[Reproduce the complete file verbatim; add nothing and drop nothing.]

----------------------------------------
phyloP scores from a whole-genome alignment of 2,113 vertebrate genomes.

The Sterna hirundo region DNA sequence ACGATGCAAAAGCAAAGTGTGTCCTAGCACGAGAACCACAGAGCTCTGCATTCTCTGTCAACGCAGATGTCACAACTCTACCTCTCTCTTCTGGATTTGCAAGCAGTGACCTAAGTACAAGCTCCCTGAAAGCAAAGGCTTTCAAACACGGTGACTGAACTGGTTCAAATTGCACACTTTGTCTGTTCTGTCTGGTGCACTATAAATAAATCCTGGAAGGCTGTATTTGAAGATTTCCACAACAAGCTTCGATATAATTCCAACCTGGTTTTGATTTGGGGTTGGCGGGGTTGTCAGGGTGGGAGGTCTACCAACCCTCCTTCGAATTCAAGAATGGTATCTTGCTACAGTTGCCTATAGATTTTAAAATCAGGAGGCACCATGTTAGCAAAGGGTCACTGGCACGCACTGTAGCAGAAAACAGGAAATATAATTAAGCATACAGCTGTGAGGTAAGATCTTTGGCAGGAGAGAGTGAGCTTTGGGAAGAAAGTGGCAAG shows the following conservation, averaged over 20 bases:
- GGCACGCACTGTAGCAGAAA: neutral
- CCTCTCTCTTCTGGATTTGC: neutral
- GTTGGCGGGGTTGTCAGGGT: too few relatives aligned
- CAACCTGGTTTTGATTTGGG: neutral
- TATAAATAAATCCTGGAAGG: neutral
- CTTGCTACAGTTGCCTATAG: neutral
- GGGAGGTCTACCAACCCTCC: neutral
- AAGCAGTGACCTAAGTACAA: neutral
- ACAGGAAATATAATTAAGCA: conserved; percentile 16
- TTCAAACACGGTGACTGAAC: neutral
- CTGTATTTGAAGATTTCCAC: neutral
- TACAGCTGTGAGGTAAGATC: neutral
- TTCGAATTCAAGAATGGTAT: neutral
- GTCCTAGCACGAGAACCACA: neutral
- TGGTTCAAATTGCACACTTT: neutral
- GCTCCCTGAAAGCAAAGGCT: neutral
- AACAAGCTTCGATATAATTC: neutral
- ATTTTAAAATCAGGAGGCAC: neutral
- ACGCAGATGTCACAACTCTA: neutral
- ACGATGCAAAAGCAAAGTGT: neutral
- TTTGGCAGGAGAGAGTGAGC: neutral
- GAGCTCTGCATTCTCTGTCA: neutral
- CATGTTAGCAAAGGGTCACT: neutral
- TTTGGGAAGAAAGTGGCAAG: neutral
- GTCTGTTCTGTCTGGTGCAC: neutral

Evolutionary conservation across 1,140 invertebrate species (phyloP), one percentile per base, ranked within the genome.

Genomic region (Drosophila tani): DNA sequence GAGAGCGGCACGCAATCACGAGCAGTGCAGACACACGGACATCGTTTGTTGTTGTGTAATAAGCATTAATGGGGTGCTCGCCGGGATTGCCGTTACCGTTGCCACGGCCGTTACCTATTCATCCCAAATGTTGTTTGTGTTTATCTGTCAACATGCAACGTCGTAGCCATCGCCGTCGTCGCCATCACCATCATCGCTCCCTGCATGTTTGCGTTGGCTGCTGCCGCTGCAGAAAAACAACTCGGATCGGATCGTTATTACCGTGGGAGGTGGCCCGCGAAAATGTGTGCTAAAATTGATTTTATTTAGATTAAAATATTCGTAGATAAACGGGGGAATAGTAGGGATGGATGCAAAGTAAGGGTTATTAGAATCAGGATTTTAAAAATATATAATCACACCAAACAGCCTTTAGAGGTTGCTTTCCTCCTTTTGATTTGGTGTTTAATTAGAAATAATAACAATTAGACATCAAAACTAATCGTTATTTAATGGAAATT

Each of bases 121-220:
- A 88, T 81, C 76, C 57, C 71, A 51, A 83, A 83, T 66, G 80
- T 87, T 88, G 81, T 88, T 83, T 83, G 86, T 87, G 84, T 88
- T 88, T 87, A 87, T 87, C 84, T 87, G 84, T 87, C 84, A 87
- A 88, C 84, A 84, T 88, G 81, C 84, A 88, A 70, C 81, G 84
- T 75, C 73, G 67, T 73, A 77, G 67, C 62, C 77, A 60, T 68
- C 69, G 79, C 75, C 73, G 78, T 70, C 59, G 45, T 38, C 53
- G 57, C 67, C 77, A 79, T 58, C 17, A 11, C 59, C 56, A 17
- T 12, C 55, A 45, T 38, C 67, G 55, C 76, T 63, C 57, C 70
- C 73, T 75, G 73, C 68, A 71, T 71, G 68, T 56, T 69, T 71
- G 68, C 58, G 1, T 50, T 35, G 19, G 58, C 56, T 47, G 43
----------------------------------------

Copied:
phyloP scores from a whole-genome alignment of 2,113 vertebrate genomes.

The Sterna hirundo region DNA sequence ACGATGCAAAAGCAAAGTGTGTCCTAGCACGAGAACCACAGAGCTCTGCATTCTCTGTCAACGCAGATGTCACAACTCTACCTCTCTCTTCTGGATTTGCAAGCAGTGACCTAAGTACAAGCTCCCTGAAAGCAAAGGCTTTCAAACACGGTGACTGAACTGGTTCAAATTGCACACTTTGTCTGTTCTGTCTGGTGCACTATAAATAAATCCTGGAAGGCTGTATTTGAAGATTTCCACAACAAGCTTCGATATAATTCCAACCTGGTTTTGATTTGGGGTTGGCGGGGTTGTCAGGGTGGGAGGTCTACCAACCCTCCTTCGAATTCAAGAATGGTATCTTGCTACAGTTGCCTATAGATTTTAAAATCAGGAGGCACCATGTTAGCAAAGGGTCACTGGCACGCACTGTAGCAGAAAACAGGAAATATAATTAAGCATACAGCTGTGAGGTAAGATCTTTGGCAGGAGAGAGTGAGCTTTGGGAAGAAAGTGGCAAG shows the following conservation, averaged over 20 bases:
- GGCACGCACTGTAGCAGAAA: neutral
- CCTCTCTCTTCTGGATTTGC: neutral
- GTTGGCGGGGTTGTCAGGGT: too few relatives aligned
- CAACCTGGTTTTGATTTGGG: neutral
- TATAAATAAATCCTGGAAGG: neutral
- CTTGCTACAGTTGCCTATAG: neutral
- GGGAGGTCTACCAACCCTCC: neutral
- AAGCAGTGACCTAAGTACAA: neutral
- ACAGGAAATATAATTAAGCA: conserved; percentile 16
- TTCAAACACGGTGACTGAAC: neutral
- CTGTATTTGAAGATTTCCAC: neutral
- TACAGCTGTGAGGTAAGATC: neutral
- TTCGAATTCAAGAATGGTAT: neutral
- GTCCTAGCACGAGAACCACA: neutral
- TGGTTCAAATTGCACACTTT: neutral
- GCTCCCTGAAAGCAAAGGCT: neutral
- AACAAGCTTCGATATAATTC: neutral
- ATTTTAAAATCAGGAGGCAC: neutral
- ACGCAGATGTCACAACTCTA: neutral
- ACGATGCAAAAGCAAAGTGT: neutral
- TTTGGCAGGAGAGAGTGAGC: neutral
- GAGCTCTGCATTCTCTGTCA: neutral
- CATGTTAGCAAAGGGTCACT: neutral
- TTTGGGAAGAAAGTGGCAAG: neutral
- GTCTGTTCTGTCTGGTGCAC: neutral

Evolutionary conservation across 1,140 invertebrate species (phyloP), one percentile per base, ranked within the genome.

Genomic region (Drosophila tani): DNA sequence GAGAGCGGCACGCAATCACGAGCAGTGCAGACACACGGACATCGTTTGTTGTTGTGTAATAAGCATTAATGGGGTGCTCGCCGGGATTGCCGTTACCGTTGCCACGGCCGTTACCTATTCATCCCAAATGTTGTTTGTGTTTATCTGTCAACATGCAACGTCGTAGCCATCGCCGTCGTCGCCATCACCATCATCGCTCCCTGCATGTTTGCGTTGGCTGCTGCCGCTGCAGAAAAACAACTCGGATCGGATCGTTATTACCGTGGGAGGTGGCCCGCGAAAATGTGTGCTAAAATTGATTTTATTTAGATTAAAATATTCGTAGATAAACGGGGGAATAGTAGGGATGGATGCAAAGTAAGGGTTATTAGAATCAGGATTTTAAAAATATATAATCACACCAAACAGCCTTTAGAGGTTGCTTTCCTCCTTTTGATTTGGTGTTTAATTAGAAATAATAACAATTAGACATCAAAACTAATCGTTATTTAATGGAAATT

Each of bases 121-220:
- A 88, T 81, C 76, C 57, C 71, A 51, A 83, A 83, T 66, G 80
- T 87, T 88, G 81, T 88, T 83, T 83, G 86, T 87, G 84, T 88
- T 88, T 87, A 87, T 87, C 84, T 87, G 84, T 87, C 84, A 87
- A 88, C 84, A 84, T 88, G 81, C 84, A 88, A 70, C 81, G 84
- T 75, C 73, G 67, T 73, A 77, G 67, C 62, C 77, A 60, T 68
- C 69, G 79, C 75, C 73, G 78, T 70, C 59, G 45, T 38, C 53
- G 57, C 67, C 77, A 79, T 58, C 17, A 11, C 59, C 56, A 17
- T 12, C 55, A 45, T 38, C 67, G 55, C 76, T 63, C 57, C 70
- C 73, T 75, G 73, C 68, A 71, T 71, G 68, T 56, T 69, T 71
- G 68, C 58, G 1, T 50, T 35, G 19, G 58, C 56, T 47, G 43